updated 9/13/2004 9:33:27 AM ET 2004-09-13T13:33:27

A sharp decline in oil prices and a surprise drop in wholesale prices pushed stocks higher Friday as investors’ concerns about third quarter earnings were mitigated. The Nasdaq composite index surged with investors buying heavily into an oversold technology sector.

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Oil prices fell briskly through the afternoon, again moving below $43 per barrel after spiking higher on Thursday. A barrel of light crude settled at $42.81, down $1.80, on the New York Mercantile Exchange.

Investors welcomed the 0.1 percent drop in the Producer Price Index, the Labor Department’s measure of wholesale prices, since the news was a strong sign that the economy has still managed to keep inflation at bay despite this summer’s rising oil costs.

A profit warning from Alcoa Inc., which slashed its third-quarter forecast by about 40 percent, weighed heavily on investors’ minds and kept the Dow Jones industrial average lower for most of the session. Automotive systems manufacturer Visteon Corp.’s warnings drove new fears about the health of the auto market and overall consumer spending.

“I think investors have become a bit spoiled with all the positive pre-announcements and upside earnings surprises we’ve had over the last year,” said Jack Caffrey, equities strategist at J.P. Morgan Private Bank. “Companies have been guiding up over the last several quarters, and now investors have become overly enthusiastic. It behooves companies to keep expectations reasonable. And we’re still seeing profit growth, it’s just that it’s moderated.”

The Nasdaq gained 24.66, or 1.3 percent, to 1,894.31.

Other stock indicators also moved higher. The Standard & Poor’s 500 index was up 5.54, or 0.5 percent, at 1,123.92, and the Dow Jones industrial average rose 23.97, or 0.2 percent, to 10,313.07.

For the week, the Dow rose 0.5 percent and the S&P was up 0.9 percent, while the Nasdaq soared 2.7 percent, though the tech-focused index remains down 5.4 percent for the year.

New uncertainties kept stocks volatile through the week, with concerns over employment, oil prices and earnings all weighing on Wall Street. Positive earnings outlooks from Nokia Corp. and Texas Instruments Inc. boosted long-suffering tech stocks and the Nasdaq, while blue chips suffered from muddled economic data and negative outlooks.

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Friday’s drop in wholesale prices was encouraging considering that, aside from food and oil prices, which can vary widely, the “core” PPI also fell 0.1 percent, showing that wholesale prices have become somewhat resilient to the high energy costs that have plagued Wall Street through the summer. Economists had been expecting a 0.2 percent increase in both PPI and core PPI.

“We had good news on the PPI, but you still have the nagging problem of energy prices,” said Joseph Battipaglia, chief investment officer at Ryan Beck & Co. “The economy is expanding, but not at a robust pace, certainly, and profits are decelerating. There’s nothing to prompt us breaking out of this particular range we’re in.”

The economic data, combined with worrisome third-quarter profit warnings, raised new questions about whether the Federal Reserve needs to raise interest rates at its Sept. 21 meeting. The Fed is widely expected to raise the benchmark lending rate from 1.5 percent to 1.75 percent. However, the unevenness of the economic recovery — lagging jobs, a lack of inflationary pressure and underperforming companies — combined with the election could persuade the Fed to hold off on a rate hike until after Nov. 2.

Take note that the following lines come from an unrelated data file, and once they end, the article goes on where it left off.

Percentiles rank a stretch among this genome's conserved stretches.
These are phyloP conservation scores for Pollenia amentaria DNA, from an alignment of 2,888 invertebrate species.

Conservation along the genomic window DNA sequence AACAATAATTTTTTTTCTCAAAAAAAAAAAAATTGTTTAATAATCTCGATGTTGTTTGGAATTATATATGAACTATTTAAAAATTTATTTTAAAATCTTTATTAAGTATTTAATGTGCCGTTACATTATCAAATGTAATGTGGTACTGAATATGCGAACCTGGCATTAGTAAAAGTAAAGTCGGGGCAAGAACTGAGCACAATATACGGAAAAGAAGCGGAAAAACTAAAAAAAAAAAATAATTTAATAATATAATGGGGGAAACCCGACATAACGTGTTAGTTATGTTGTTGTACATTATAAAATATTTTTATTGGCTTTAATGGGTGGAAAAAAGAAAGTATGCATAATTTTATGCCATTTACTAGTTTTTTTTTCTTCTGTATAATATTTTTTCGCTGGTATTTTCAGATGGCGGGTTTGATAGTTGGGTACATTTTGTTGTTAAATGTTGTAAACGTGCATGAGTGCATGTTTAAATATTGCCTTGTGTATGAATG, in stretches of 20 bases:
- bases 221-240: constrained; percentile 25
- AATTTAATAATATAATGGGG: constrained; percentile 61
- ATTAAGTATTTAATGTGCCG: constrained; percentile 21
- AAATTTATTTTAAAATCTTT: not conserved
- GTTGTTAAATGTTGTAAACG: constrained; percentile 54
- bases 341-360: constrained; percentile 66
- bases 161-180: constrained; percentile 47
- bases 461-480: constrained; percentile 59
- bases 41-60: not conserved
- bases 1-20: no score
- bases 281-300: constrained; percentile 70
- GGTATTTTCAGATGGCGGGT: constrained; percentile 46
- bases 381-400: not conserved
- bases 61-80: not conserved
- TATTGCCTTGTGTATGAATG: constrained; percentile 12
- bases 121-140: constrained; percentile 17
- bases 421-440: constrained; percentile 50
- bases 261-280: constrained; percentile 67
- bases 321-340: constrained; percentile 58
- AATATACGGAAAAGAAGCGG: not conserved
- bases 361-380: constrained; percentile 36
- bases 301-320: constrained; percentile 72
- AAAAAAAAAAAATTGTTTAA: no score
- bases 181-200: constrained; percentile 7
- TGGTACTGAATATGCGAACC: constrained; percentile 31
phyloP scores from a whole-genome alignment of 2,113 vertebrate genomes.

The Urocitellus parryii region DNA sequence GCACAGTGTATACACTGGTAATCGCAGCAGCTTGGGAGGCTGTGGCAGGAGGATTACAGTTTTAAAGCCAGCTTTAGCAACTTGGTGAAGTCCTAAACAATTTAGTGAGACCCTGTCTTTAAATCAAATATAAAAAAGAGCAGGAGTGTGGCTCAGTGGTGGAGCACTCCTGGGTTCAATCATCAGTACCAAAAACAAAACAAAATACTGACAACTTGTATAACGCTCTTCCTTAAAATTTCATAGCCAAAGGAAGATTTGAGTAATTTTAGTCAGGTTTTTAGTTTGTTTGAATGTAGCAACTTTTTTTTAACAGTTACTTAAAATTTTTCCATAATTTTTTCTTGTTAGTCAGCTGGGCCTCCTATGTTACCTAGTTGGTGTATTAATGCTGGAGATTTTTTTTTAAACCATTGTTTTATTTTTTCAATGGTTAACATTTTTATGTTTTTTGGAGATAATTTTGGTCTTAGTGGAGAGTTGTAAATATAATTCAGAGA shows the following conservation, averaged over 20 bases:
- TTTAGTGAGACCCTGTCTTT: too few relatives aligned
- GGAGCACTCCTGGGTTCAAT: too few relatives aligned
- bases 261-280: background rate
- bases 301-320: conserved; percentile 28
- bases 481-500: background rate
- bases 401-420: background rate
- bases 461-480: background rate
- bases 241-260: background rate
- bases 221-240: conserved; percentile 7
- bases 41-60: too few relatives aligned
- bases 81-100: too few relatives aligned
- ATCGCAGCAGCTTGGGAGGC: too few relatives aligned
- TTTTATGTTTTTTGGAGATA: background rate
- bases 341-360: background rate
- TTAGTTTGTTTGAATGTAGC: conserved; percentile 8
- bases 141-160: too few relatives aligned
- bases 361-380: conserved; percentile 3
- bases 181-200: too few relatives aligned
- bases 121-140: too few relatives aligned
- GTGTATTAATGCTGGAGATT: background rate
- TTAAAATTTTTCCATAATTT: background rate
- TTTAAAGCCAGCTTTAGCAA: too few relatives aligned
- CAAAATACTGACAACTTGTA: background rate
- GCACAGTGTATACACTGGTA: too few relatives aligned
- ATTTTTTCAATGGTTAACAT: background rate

Alcoa fell $2.54 to $30.75 after reducing its forecasts for the third quarter due to labor issues and plant closings. Alcoa expects to earn 30 cents to 35 cents per share, far less than Wall Street’s forecast of 52 cents a share.

Visteon cited Ford Motor Co.’s cutbacks in production as a factor in taking a one-time charge of up to $900 million in the third quarter. The company also warned that profits in the second half of 2004 and for the full year will be “significantly below” expectations. Visteon tumbled $1.00, or 11 percent, to $8.00, while Ford slipped 21 cents to $13.96.

A federal judge late Thursday cleared the way for Oracle Corp.’s $7.7 billion proposed takeover of rival PeopleSoft Inc., dismissing a federal antitrust suit that sought to block the hostile effort. Oracle was up 53 cents at $10.46, while PeopleSoft, which said it will still fight the takeover, surged $1.84 to $19.79 on speculation that Oracle would sweeten its offer.

The Walt Disney Co. gained 30 cents to $23.16 after chief executive Michael Eisner announced that he would step down as the company’s longtime leader on Sept. 30, 2006. Eisner, who relinquished the chairmanship of the company this year amid controversy, said his early announcement would smooth the transition to new leadership.

Advancing issues outnumbered decliners by about 5 to 4 on the New York Stock Exchange, where volume came to 1.26 billion shares, compared with 1.36 billion on Thursday.

The Russell 2000 index of smaller companies was up 3.73, or 0.7 percent, at 569.91.

Overseas, Japan’s Nikkei stock average dropped 0.8 percent. In Europe, Britain’s FTSE 100 closed up 0.2 percent, France’s CAC-40 rose 0.7 percent for the session, and Germany’s DAX index gained 0.9 percent.

© 2012 The Associated Press. All rights reserved. This material may not be published, broadcast, rewritten or redistributed.

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